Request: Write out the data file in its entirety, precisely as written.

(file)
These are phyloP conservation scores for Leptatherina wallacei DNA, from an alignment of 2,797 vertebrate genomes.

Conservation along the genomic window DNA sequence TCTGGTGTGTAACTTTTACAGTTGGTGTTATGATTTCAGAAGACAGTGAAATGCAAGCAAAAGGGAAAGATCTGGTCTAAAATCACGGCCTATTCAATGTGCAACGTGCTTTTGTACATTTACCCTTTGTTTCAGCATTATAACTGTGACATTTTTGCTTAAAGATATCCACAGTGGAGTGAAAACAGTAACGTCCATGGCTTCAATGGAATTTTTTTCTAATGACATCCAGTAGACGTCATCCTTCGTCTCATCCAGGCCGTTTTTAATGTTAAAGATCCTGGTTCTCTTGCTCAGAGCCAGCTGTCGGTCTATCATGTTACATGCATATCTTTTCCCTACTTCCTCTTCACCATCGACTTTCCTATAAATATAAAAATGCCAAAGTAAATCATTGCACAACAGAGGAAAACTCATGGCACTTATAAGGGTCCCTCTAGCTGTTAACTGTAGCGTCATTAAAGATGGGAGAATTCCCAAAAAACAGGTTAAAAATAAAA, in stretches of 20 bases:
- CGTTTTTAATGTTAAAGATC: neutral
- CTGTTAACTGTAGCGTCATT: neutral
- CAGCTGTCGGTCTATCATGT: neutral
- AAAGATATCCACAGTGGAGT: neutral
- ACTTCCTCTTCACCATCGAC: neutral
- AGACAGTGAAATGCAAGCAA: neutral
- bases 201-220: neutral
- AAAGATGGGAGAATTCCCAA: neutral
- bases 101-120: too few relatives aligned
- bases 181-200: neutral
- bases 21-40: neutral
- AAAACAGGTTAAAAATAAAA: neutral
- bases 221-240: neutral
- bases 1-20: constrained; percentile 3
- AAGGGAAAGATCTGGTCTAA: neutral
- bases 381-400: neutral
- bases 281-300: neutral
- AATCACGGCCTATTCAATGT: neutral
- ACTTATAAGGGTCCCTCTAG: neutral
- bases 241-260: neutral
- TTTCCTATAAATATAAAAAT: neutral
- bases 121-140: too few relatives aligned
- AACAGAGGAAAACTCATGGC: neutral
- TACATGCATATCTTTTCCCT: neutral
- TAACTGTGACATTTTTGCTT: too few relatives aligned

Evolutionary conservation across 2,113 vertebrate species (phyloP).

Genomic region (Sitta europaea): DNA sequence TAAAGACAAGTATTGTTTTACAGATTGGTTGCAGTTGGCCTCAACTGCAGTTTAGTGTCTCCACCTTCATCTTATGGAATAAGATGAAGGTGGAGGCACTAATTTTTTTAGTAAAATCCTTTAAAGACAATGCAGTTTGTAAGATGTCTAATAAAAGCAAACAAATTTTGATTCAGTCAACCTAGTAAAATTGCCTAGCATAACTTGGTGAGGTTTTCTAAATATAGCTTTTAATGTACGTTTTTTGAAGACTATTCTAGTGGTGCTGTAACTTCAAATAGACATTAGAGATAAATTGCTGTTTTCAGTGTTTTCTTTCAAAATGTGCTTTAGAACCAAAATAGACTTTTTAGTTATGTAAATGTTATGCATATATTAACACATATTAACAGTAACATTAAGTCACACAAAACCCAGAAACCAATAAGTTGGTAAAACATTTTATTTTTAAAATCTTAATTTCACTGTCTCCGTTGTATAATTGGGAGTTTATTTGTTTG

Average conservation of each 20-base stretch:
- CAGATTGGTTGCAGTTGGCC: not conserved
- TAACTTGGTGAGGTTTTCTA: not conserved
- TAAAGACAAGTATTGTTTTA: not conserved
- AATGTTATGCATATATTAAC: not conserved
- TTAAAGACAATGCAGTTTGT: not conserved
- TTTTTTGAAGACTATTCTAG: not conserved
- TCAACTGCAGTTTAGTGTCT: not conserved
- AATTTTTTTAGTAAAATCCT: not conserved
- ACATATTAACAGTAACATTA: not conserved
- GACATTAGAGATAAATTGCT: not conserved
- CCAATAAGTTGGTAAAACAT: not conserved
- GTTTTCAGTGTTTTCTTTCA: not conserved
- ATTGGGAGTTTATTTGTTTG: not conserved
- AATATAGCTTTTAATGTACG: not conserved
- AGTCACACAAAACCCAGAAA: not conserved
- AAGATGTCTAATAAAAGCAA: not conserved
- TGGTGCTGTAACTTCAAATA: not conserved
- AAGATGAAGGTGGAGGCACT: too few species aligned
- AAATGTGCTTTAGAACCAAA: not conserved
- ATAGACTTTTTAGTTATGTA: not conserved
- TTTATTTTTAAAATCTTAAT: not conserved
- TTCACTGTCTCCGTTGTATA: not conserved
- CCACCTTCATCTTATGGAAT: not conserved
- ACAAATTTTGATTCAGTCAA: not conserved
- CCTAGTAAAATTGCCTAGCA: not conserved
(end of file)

These are phyloP conservation scores for Leptatherina wallacei DNA, from an alignment of 2,797 vertebrate genomes.

Conservation along the genomic window DNA sequence TCTGGTGTGTAACTTTTACAGTTGGTGTTATGATTTCAGAAGACAGTGAAATGCAAGCAAAAGGGAAAGATCTGGTCTAAAATCACGGCCTATTCAATGTGCAACGTGCTTTTGTACATTTACCCTTTGTTTCAGCATTATAACTGTGACATTTTTGCTTAAAGATATCCACAGTGGAGTGAAAACAGTAACGTCCATGGCTTCAATGGAATTTTTTTCTAATGACATCCAGTAGACGTCATCCTTCGTCTCATCCAGGCCGTTTTTAATGTTAAAGATCCTGGTTCTCTTGCTCAGAGCCAGCTGTCGGTCTATCATGTTACATGCATATCTTTTCCCTACTTCCTCTTCACCATCGACTTTCCTATAAATATAAAAATGCCAAAGTAAATCATTGCACAACAGAGGAAAACTCATGGCACTTATAAGGGTCCCTCTAGCTGTTAACTGTAGCGTCATTAAAGATGGGAGAATTCCCAAAAAACAGGTTAAAAATAAAA, in stretches of 20 bases:
- CGTTTTTAATGTTAAAGATC: neutral
- CTGTTAACTGTAGCGTCATT: neutral
- CAGCTGTCGGTCTATCATGT: neutral
- AAAGATATCCACAGTGGAGT: neutral
- ACTTCCTCTTCACCATCGAC: neutral
- AGACAGTGAAATGCAAGCAA: neutral
- bases 201-220: neutral
- AAAGATGGGAGAATTCCCAA: neutral
- bases 101-120: too few relatives aligned
- bases 181-200: neutral
- bases 21-40: neutral
- AAAACAGGTTAAAAATAAAA: neutral
- bases 221-240: neutral
- bases 1-20: constrained; percentile 3
- AAGGGAAAGATCTGGTCTAA: neutral
- bases 381-400: neutral
- bases 281-300: neutral
- AATCACGGCCTATTCAATGT: neutral
- ACTTATAAGGGTCCCTCTAG: neutral
- bases 241-260: neutral
- TTTCCTATAAATATAAAAAT: neutral
- bases 121-140: too few relatives aligned
- AACAGAGGAAAACTCATGGC: neutral
- TACATGCATATCTTTTCCCT: neutral
- TAACTGTGACATTTTTGCTT: too few relatives aligned

Evolutionary conservation across 2,113 vertebrate species (phyloP).

Genomic region (Sitta europaea): DNA sequence TAAAGACAAGTATTGTTTTACAGATTGGTTGCAGTTGGCCTCAACTGCAGTTTAGTGTCTCCACCTTCATCTTATGGAATAAGATGAAGGTGGAGGCACTAATTTTTTTAGTAAAATCCTTTAAAGACAATGCAGTTTGTAAGATGTCTAATAAAAGCAAACAAATTTTGATTCAGTCAACCTAGTAAAATTGCCTAGCATAACTTGGTGAGGTTTTCTAAATATAGCTTTTAATGTACGTTTTTTGAAGACTATTCTAGTGGTGCTGTAACTTCAAATAGACATTAGAGATAAATTGCTGTTTTCAGTGTTTTCTTTCAAAATGTGCTTTAGAACCAAAATAGACTTTTTAGTTATGTAAATGTTATGCATATATTAACACATATTAACAGTAACATTAAGTCACACAAAACCCAGAAACCAATAAGTTGGTAAAACATTTTATTTTTAAAATCTTAATTTCACTGTCTCCGTTGTATAATTGGGAGTTTATTTGTTTG

Average conservation of each 20-base stretch:
- CAGATTGGTTGCAGTTGGCC: not conserved
- TAACTTGGTGAGGTTTTCTA: not conserved
- TAAAGACAAGTATTGTTTTA: not conserved
- AATGTTATGCATATATTAAC: not conserved
- TTAAAGACAATGCAGTTTGT: not conserved
- TTTTTTGAAGACTATTCTAG: not conserved
- TCAACTGCAGTTTAGTGTCT: not conserved
- AATTTTTTTAGTAAAATCCT: not conserved
- ACATATTAACAGTAACATTA: not conserved
- GACATTAGAGATAAATTGCT: not conserved
- CCAATAAGTTGGTAAAACAT: not conserved
- GTTTTCAGTGTTTTCTTTCA: not conserved
- ATTGGGAGTTTATTTGTTTG: not conserved
- AATATAGCTTTTAATGTACG: not conserved
- AGTCACACAAAACCCAGAAA: not conserved
- AAGATGTCTAATAAAAGCAA: not conserved
- TGGTGCTGTAACTTCAAATA: not conserved
- AAGATGAAGGTGGAGGCACT: too few species aligned
- AAATGTGCTTTAGAACCAAA: not conserved
- ATAGACTTTTTAGTTATGTA: not conserved
- TTTATTTTTAAAATCTTAAT: not conserved
- TTCACTGTCTCCGTTGTATA: not conserved
- CCACCTTCATCTTATGGAAT: not conserved
- ACAAATTTTGATTCAGTCAA: not conserved
- CCTAGTAAAATTGCCTAGCA: not conserved